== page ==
Since faith is one, it must be professed in all its purity and integrity". Pope Francis/Pope Benedict

Sunday, 7 July 2013

No Grumpy Old Men in Heaven?

I just walked out of church with this phrase ringing in my head...something in the homily about cheerfulness and joy being marks of a true Christian and how anyone who is not cheerful probably doesn't really know Jesus. As a veteran curmudgeon myself I take exception to the notion that Jesus can somehow redeem a thief hanging on the cross but might have a problem with grumpy old men. Moreover, this is especially disappointing considering that many of the old men I know are grumpy at some time or other. As for knowing Jesus, I know him well enough to have had arguments with him and some of those were not pretty. For the benefit of any who have no idea what a curmudgeon really is I offer the following. As for me, I'm going to read some of the old testament prophets just to clear my mind.


A curmudgeon's reputation for malevolence is undeserved. They're neither warped nor evil at heart. They don't hate mankind, just mankind's absurdities. They're just as sensitive and soft-hearted as the next guy, but they hide their vulnerability beneath a crust of misanthropy. They ease the pain by turning hurt into humor. They attack maudlinism because it devalues genuine sentiment. Nature, having failed to equip them with a servicable denial mechanism, has endowed them with astute perception and sly wit.
Curmudgeons are mockers and debunkers whose bitterness is a symptom rather than a disease. They can't compromise their standards and can't manage the suspension of disbelief necessary for feigned cheerfulness. Their awareness is a curse.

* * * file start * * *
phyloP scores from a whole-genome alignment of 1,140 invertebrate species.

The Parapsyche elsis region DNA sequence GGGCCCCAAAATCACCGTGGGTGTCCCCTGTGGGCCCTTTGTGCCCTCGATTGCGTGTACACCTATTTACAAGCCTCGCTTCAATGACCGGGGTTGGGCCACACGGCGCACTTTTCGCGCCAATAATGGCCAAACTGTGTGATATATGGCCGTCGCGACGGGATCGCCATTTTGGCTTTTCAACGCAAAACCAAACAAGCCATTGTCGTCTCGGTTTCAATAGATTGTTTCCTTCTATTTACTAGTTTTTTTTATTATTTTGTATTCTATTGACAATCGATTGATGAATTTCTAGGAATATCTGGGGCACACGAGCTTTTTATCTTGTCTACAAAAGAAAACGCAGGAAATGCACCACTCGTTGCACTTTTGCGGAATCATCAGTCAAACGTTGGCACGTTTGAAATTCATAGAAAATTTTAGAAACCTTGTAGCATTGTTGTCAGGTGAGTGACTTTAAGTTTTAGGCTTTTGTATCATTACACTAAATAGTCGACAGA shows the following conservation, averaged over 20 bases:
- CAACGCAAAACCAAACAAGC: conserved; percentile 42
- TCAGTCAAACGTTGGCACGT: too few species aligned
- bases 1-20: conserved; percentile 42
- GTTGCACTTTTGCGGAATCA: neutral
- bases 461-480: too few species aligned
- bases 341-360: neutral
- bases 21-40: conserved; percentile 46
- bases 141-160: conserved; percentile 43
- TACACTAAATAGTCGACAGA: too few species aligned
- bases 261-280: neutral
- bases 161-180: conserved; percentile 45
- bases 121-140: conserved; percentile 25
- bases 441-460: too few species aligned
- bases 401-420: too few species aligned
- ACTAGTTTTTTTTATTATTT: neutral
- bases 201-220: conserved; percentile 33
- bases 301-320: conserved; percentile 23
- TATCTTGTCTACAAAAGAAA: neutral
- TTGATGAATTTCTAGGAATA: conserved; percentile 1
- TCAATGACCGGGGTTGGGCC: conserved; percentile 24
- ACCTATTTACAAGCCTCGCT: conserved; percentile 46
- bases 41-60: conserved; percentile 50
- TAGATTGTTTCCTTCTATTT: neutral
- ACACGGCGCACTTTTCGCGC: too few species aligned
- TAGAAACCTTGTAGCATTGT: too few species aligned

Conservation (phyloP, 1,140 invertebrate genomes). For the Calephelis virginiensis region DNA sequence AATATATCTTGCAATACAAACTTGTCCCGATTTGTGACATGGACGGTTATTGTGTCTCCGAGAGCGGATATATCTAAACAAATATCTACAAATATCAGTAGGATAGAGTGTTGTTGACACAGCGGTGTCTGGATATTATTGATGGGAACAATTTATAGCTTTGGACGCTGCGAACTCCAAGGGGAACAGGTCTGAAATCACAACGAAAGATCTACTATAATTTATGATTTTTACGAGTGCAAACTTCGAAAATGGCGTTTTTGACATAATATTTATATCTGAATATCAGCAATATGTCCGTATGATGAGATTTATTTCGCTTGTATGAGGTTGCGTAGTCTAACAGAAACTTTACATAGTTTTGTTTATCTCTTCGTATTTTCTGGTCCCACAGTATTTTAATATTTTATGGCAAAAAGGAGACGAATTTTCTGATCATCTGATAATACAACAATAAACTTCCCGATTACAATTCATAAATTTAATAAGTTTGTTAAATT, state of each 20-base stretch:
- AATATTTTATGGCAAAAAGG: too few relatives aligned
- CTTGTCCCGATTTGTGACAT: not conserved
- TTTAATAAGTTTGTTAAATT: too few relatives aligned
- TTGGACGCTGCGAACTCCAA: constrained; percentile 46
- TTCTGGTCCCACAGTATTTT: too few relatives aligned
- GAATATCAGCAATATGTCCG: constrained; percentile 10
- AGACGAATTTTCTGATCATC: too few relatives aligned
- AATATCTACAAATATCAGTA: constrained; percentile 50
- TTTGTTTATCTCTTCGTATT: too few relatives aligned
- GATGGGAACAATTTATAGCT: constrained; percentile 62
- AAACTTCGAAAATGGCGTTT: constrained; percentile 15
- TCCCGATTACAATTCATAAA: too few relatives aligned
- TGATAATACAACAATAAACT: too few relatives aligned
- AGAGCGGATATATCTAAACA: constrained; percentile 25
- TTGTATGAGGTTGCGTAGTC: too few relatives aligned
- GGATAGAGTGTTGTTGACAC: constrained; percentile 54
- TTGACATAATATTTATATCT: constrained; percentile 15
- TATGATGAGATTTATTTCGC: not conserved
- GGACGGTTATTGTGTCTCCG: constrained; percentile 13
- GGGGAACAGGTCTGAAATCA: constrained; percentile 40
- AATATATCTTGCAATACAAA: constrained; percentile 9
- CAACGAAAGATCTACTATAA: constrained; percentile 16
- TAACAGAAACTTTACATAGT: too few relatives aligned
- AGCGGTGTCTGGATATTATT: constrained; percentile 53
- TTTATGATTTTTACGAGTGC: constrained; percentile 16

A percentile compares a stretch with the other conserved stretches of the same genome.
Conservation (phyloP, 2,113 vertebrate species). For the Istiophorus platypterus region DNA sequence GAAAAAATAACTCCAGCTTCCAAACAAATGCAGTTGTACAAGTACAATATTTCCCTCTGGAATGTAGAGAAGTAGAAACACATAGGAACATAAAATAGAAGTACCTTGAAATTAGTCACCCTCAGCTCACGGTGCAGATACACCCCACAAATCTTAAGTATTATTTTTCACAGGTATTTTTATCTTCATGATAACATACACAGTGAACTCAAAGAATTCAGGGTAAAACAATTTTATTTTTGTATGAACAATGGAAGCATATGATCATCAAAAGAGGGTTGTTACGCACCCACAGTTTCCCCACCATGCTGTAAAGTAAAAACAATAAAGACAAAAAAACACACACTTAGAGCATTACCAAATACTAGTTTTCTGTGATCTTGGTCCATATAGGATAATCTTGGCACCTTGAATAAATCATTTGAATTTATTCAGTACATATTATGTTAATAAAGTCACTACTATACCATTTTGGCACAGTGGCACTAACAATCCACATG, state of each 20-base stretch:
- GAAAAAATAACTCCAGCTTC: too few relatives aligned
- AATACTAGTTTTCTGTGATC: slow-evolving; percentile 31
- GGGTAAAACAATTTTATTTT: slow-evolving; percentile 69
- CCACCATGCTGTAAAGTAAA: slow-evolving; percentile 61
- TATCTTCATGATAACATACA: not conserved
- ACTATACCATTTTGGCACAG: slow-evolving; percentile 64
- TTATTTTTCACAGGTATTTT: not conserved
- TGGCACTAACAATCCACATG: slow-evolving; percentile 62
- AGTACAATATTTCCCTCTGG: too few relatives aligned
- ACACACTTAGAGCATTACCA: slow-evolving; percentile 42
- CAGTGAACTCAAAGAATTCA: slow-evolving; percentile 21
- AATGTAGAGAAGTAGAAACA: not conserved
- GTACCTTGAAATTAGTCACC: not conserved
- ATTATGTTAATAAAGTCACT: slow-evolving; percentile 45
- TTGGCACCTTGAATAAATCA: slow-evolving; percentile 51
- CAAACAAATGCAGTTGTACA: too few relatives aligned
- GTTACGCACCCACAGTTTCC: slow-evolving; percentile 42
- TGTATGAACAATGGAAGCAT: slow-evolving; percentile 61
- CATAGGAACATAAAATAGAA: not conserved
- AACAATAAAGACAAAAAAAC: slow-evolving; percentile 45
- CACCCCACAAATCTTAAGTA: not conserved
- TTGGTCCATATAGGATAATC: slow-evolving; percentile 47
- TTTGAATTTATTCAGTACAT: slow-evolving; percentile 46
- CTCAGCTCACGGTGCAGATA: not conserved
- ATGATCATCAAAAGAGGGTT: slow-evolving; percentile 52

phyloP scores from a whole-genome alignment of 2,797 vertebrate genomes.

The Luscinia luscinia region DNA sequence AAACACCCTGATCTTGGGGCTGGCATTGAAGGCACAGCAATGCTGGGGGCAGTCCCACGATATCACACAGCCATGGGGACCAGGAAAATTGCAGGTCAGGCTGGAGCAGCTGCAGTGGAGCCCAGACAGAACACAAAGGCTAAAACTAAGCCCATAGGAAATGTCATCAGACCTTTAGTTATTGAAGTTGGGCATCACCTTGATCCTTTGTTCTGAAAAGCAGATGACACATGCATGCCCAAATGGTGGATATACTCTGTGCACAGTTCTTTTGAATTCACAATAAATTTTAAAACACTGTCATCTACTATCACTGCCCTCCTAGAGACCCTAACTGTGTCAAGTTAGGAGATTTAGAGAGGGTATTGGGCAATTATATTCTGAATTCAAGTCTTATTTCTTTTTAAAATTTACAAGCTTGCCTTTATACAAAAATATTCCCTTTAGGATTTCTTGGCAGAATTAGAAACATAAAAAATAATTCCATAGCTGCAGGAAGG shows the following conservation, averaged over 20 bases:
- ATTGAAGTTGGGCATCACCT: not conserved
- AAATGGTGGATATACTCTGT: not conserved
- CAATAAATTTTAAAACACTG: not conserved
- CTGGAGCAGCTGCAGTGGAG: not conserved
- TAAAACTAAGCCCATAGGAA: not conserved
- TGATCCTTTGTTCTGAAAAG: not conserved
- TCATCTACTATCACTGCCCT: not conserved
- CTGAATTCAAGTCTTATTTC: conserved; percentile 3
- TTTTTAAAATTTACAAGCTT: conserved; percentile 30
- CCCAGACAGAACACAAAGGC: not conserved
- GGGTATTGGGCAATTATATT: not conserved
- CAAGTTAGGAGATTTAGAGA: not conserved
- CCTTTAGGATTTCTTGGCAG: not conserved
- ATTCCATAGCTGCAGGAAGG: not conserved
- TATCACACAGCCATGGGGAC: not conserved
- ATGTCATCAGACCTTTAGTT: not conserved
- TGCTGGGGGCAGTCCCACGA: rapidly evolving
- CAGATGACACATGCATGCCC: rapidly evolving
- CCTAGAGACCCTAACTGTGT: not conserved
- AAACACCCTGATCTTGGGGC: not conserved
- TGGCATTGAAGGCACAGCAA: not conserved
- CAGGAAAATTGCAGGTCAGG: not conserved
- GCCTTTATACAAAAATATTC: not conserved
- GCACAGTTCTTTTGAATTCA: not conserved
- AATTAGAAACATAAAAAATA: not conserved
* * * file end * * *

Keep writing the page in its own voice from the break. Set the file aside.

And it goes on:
Perhaps curmudgeons have gotten a bad rap in the same way that the messenger is blamed for the message: They have the temerity to comment on the human condition without apology. They not only refuse to applaud mediocrity, they howl it down with morose glee. Their versions of the truth unsettle us, and we hold it against them, even though they soften it with humor.        Jon Winokur
For the uninitiated it may be difficult to distinguish a curmudgeon from your garden variety cynic. While they may often seem similar, there are important differences. The cynic and the curmudgeon both believe that the human condition is deplorable but while the cynic believes things cannot get any better, the curmudgeon still holds to his ideals and believes things could be much better. The curmudgeon still has hope and that makes all the difference.

1 comment:

Barona said...

"A cynic is what an idealist calls a realist".

Sir Humphrey Appleby